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Go to bed and get up at regular times. Also during the weekends. This helps to synchronise the body clock to help it sleep throughout the night.
Do something relaxing before going to bed. For example, reading, meditating or listening to soft music. You should avoid the use of electronic devices, since the light from the screens can cause arousal.
Avoid or limit naps, especially during times of trouble sleeping.
Do some physical activity every day; it helps you rest better. You should avoid exercising in the hours before bedtime.
Reduce consumption of stimulants, such as coffee, tea, caffeinated soft drinks or foods with a lot of sugar or chocolate, especially at the end of the day. Alcohol and tobacco can also interfere with a night's rest. Avoid large meals late in the day.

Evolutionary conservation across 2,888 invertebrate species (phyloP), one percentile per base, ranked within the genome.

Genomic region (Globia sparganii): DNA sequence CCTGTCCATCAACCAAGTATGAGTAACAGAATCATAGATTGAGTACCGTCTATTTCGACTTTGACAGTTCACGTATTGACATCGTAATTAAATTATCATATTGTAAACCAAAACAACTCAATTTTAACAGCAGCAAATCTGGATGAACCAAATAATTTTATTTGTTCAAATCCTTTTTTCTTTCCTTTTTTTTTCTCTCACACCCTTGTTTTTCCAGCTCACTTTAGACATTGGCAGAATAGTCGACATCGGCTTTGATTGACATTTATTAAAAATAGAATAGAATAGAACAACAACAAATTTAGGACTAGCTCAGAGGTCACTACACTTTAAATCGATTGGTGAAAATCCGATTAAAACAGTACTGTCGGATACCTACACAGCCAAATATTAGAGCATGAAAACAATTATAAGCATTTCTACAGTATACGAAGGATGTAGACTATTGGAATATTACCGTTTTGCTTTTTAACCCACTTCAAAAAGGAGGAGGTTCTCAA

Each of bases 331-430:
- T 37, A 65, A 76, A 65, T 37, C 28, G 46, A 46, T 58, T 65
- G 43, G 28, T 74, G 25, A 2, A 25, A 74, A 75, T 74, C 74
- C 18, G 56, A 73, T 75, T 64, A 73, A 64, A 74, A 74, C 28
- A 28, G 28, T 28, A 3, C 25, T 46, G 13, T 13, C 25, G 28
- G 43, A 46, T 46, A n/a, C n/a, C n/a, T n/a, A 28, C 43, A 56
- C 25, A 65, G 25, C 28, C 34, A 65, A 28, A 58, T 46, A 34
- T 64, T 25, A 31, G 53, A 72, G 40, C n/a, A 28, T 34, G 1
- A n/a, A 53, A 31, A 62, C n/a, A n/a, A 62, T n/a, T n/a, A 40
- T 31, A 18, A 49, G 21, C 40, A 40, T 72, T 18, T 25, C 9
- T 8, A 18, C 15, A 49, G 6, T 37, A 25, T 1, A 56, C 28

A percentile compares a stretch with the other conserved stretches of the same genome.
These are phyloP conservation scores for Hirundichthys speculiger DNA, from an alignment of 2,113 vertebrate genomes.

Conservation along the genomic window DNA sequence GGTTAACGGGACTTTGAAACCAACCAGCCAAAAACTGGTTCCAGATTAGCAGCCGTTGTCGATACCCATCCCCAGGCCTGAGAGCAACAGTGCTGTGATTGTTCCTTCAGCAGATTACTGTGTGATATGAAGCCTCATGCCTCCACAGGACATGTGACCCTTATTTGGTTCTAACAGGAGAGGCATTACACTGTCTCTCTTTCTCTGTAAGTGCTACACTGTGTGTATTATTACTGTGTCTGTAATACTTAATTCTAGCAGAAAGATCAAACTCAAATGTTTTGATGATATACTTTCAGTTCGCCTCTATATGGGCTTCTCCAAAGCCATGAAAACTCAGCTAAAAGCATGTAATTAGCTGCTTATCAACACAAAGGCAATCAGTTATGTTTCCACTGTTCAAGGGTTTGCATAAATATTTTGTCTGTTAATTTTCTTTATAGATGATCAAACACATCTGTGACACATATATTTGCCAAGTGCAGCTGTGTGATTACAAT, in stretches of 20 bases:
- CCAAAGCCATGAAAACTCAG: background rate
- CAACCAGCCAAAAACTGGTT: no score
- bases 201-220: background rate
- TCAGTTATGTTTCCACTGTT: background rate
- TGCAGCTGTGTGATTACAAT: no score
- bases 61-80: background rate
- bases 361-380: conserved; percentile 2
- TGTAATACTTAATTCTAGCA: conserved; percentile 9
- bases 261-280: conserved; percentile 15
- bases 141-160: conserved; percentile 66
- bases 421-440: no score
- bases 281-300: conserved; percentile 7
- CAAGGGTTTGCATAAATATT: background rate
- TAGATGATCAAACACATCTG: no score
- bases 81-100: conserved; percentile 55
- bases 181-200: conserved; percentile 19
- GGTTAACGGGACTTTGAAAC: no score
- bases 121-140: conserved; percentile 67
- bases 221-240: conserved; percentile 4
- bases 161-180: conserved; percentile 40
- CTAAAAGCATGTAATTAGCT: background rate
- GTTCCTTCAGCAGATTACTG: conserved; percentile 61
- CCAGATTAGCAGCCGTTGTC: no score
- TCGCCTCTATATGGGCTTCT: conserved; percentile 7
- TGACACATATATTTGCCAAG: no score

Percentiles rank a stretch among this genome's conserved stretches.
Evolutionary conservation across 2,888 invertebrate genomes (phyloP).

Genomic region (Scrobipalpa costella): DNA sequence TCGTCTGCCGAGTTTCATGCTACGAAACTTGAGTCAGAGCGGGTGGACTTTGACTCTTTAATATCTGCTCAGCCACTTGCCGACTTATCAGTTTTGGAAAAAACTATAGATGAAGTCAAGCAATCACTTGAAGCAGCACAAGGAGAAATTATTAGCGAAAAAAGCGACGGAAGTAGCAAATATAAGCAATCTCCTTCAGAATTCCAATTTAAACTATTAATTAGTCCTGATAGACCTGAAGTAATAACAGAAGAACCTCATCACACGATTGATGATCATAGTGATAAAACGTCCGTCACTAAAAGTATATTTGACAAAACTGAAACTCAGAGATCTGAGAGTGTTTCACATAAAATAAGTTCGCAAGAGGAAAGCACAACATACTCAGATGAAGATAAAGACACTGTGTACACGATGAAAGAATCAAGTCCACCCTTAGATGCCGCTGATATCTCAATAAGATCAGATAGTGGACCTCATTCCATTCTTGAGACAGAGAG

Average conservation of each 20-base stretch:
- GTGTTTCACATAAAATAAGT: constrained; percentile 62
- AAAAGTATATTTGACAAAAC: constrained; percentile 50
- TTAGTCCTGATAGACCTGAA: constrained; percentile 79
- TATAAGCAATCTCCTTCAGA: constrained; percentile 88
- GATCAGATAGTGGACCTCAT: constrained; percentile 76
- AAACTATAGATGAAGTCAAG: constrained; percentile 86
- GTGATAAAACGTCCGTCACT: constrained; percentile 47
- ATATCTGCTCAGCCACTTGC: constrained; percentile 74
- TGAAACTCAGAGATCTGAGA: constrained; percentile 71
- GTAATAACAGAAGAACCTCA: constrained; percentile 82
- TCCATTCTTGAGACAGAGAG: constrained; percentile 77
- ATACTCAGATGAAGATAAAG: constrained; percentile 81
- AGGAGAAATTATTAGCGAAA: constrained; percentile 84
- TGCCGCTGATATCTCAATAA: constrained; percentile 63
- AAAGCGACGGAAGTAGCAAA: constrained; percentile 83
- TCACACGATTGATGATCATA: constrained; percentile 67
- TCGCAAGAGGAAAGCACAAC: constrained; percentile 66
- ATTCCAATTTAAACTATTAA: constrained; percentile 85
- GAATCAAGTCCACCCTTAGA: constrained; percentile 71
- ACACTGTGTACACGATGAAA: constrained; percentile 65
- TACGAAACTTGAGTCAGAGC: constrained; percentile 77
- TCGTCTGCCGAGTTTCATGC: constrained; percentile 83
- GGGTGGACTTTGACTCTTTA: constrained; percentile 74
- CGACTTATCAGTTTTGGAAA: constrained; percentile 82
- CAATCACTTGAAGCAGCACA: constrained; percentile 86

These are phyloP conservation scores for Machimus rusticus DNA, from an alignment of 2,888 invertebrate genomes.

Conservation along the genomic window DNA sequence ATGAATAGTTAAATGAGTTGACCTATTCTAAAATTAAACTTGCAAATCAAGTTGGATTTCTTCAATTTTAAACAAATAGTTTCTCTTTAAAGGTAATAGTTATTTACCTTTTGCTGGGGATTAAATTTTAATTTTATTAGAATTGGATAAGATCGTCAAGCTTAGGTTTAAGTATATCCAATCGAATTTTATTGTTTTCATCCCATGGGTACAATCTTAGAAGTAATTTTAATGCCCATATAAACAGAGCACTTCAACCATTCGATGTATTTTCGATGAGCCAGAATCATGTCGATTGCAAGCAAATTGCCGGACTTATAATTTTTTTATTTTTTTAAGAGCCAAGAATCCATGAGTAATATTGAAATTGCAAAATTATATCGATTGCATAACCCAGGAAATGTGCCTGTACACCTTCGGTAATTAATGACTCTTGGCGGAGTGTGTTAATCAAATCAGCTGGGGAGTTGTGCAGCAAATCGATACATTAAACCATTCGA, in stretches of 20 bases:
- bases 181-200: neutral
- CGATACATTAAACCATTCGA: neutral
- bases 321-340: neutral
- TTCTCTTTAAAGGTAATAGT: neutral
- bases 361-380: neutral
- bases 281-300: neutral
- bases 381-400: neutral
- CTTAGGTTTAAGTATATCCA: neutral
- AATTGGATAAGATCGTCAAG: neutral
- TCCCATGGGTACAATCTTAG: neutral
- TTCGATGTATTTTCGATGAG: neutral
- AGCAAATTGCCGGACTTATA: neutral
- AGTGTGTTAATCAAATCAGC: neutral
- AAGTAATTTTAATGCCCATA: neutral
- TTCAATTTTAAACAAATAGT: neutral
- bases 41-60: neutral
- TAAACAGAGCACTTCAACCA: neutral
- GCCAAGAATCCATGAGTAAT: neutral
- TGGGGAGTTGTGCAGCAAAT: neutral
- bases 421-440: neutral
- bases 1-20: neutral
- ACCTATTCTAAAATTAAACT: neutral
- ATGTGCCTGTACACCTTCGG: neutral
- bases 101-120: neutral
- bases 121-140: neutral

Modify your bedroom. You should have conditions that promote sleeping, such as low light, moderate temperature, while avoiding noise from appliances or from other people you share the room with. Other tips are: use that room only to sleep and have a comfortable mattress and pillows, which are not more than 10 years old.
Regulate daily exposure to light. Use daylight to help you regulate your body clock. You should be exposed to sunlight during the day and avoid light from screens at night.
If it is an episode of insomnia, you should try not to worry too much about it. The difficulty is probably only temporary. Forcing yourself to sleep can be counterproductive.
In these cases, the recommendation is to get up, leave the room where you sleep and do something monotonous or relaxing until you feel sleepy again. If the problem persists for more than 2 weeks, you should consult your family doctor.